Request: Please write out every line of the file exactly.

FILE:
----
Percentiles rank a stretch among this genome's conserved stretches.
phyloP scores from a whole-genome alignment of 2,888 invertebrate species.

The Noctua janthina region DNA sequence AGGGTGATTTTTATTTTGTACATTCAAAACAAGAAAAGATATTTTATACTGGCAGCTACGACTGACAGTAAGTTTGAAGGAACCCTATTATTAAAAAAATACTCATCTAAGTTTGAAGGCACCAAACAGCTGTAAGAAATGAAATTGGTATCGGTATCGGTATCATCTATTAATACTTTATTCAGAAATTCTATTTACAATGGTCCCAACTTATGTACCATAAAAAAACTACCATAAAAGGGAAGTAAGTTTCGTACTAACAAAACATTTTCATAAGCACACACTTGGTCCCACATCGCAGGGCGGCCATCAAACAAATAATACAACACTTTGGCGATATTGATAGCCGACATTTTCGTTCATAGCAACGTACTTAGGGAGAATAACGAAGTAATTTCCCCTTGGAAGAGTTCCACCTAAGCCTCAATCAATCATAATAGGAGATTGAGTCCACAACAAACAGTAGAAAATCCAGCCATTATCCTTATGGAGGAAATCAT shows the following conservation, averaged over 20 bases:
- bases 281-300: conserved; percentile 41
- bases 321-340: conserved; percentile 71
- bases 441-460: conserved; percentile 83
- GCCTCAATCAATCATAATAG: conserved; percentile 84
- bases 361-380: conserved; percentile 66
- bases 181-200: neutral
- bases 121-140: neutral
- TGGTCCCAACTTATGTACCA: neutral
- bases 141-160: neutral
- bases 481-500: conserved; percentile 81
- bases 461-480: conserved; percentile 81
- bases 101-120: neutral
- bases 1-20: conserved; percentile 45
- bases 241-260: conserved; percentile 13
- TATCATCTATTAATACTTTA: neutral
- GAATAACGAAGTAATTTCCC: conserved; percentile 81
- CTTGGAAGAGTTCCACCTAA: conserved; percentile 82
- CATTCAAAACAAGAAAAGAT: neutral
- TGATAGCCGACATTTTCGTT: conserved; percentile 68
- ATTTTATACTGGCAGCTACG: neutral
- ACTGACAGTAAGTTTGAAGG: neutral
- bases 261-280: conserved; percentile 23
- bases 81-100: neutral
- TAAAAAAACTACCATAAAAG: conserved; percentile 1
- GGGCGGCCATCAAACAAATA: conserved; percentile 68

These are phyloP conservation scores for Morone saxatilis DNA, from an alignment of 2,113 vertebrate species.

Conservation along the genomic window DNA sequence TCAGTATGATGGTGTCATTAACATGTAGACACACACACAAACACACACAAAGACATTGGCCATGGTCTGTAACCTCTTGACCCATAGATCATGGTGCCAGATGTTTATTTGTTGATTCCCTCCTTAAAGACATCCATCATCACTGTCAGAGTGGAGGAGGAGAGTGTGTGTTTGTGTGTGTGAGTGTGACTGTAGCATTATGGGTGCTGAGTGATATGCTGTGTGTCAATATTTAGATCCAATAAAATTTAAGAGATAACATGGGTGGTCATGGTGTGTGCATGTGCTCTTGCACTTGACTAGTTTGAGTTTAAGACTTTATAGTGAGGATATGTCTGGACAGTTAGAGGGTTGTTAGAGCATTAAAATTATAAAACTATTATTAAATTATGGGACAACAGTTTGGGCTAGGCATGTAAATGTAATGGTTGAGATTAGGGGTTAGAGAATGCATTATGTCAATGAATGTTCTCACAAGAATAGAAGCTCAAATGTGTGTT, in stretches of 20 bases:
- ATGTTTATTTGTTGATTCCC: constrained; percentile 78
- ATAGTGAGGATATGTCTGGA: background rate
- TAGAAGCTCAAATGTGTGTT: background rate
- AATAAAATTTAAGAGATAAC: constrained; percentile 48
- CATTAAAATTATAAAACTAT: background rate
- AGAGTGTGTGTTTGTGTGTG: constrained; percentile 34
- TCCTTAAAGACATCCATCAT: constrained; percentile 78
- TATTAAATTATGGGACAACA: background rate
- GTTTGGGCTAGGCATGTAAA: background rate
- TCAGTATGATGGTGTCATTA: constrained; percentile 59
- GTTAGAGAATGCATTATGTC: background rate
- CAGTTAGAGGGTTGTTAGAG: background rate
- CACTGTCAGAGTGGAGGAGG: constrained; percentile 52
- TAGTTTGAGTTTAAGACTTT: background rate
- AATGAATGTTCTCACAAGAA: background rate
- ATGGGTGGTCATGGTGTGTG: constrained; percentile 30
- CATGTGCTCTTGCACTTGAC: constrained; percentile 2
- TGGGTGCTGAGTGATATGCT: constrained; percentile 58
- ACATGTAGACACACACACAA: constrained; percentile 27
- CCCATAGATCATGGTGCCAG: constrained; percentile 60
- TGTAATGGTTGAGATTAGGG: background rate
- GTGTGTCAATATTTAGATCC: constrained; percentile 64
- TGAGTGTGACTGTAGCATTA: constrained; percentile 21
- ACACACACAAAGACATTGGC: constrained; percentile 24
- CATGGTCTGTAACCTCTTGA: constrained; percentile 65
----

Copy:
Percentiles rank a stretch among this genome's conserved stretches.
phyloP scores from a whole-genome alignment of 2,888 invertebrate species.

The Noctua janthina region DNA sequence AGGGTGATTTTTATTTTGTACATTCAAAACAAGAAAAGATATTTTATACTGGCAGCTACGACTGACAGTAAGTTTGAAGGAACCCTATTATTAAAAAAATACTCATCTAAGTTTGAAGGCACCAAACAGCTGTAAGAAATGAAATTGGTATCGGTATCGGTATCATCTATTAATACTTTATTCAGAAATTCTATTTACAATGGTCCCAACTTATGTACCATAAAAAAACTACCATAAAAGGGAAGTAAGTTTCGTACTAACAAAACATTTTCATAAGCACACACTTGGTCCCACATCGCAGGGCGGCCATCAAACAAATAATACAACACTTTGGCGATATTGATAGCCGACATTTTCGTTCATAGCAACGTACTTAGGGAGAATAACGAAGTAATTTCCCCTTGGAAGAGTTCCACCTAAGCCTCAATCAATCATAATAGGAGATTGAGTCCACAACAAACAGTAGAAAATCCAGCCATTATCCTTATGGAGGAAATCAT shows the following conservation, averaged over 20 bases:
- bases 281-300: conserved; percentile 41
- bases 321-340: conserved; percentile 71
- bases 441-460: conserved; percentile 83
- GCCTCAATCAATCATAATAG: conserved; percentile 84
- bases 361-380: conserved; percentile 66
- bases 181-200: neutral
- bases 121-140: neutral
- TGGTCCCAACTTATGTACCA: neutral
- bases 141-160: neutral
- bases 481-500: conserved; percentile 81
- bases 461-480: conserved; percentile 81
- bases 101-120: neutral
- bases 1-20: conserved; percentile 45
- bases 241-260: conserved; percentile 13
- TATCATCTATTAATACTTTA: neutral
- GAATAACGAAGTAATTTCCC: conserved; percentile 81
- CTTGGAAGAGTTCCACCTAA: conserved; percentile 82
- CATTCAAAACAAGAAAAGAT: neutral
- TGATAGCCGACATTTTCGTT: conserved; percentile 68
- ATTTTATACTGGCAGCTACG: neutral
- ACTGACAGTAAGTTTGAAGG: neutral
- bases 261-280: conserved; percentile 23
- bases 81-100: neutral
- TAAAAAAACTACCATAAAAG: conserved; percentile 1
- GGGCGGCCATCAAACAAATA: conserved; percentile 68

These are phyloP conservation scores for Morone saxatilis DNA, from an alignment of 2,113 vertebrate species.

Conservation along the genomic window DNA sequence TCAGTATGATGGTGTCATTAACATGTAGACACACACACAAACACACACAAAGACATTGGCCATGGTCTGTAACCTCTTGACCCATAGATCATGGTGCCAGATGTTTATTTGTTGATTCCCTCCTTAAAGACATCCATCATCACTGTCAGAGTGGAGGAGGAGAGTGTGTGTTTGTGTGTGTGAGTGTGACTGTAGCATTATGGGTGCTGAGTGATATGCTGTGTGTCAATATTTAGATCCAATAAAATTTAAGAGATAACATGGGTGGTCATGGTGTGTGCATGTGCTCTTGCACTTGACTAGTTTGAGTTTAAGACTTTATAGTGAGGATATGTCTGGACAGTTAGAGGGTTGTTAGAGCATTAAAATTATAAAACTATTATTAAATTATGGGACAACAGTTTGGGCTAGGCATGTAAATGTAATGGTTGAGATTAGGGGTTAGAGAATGCATTATGTCAATGAATGTTCTCACAAGAATAGAAGCTCAAATGTGTGTT, in stretches of 20 bases:
- ATGTTTATTTGTTGATTCCC: constrained; percentile 78
- ATAGTGAGGATATGTCTGGA: background rate
- TAGAAGCTCAAATGTGTGTT: background rate
- AATAAAATTTAAGAGATAAC: constrained; percentile 48
- CATTAAAATTATAAAACTAT: background rate
- AGAGTGTGTGTTTGTGTGTG: constrained; percentile 34
- TCCTTAAAGACATCCATCAT: constrained; percentile 78
- TATTAAATTATGGGACAACA: background rate
- GTTTGGGCTAGGCATGTAAA: background rate
- TCAGTATGATGGTGTCATTA: constrained; percentile 59
- GTTAGAGAATGCATTATGTC: background rate
- CAGTTAGAGGGTTGTTAGAG: background rate
- CACTGTCAGAGTGGAGGAGG: constrained; percentile 52
- TAGTTTGAGTTTAAGACTTT: background rate
- AATGAATGTTCTCACAAGAA: background rate
- ATGGGTGGTCATGGTGTGTG: constrained; percentile 30
- CATGTGCTCTTGCACTTGAC: constrained; percentile 2
- TGGGTGCTGAGTGATATGCT: constrained; percentile 58
- ACATGTAGACACACACACAA: constrained; percentile 27
- CCCATAGATCATGGTGCCAG: constrained; percentile 60
- TGTAATGGTTGAGATTAGGG: background rate
- GTGTGTCAATATTTAGATCC: constrained; percentile 64
- TGAGTGTGACTGTAGCATTA: constrained; percentile 21
- ACACACACAAAGACATTGGC: constrained; percentile 24
- CATGGTCTGTAACCTCTTGA: constrained; percentile 65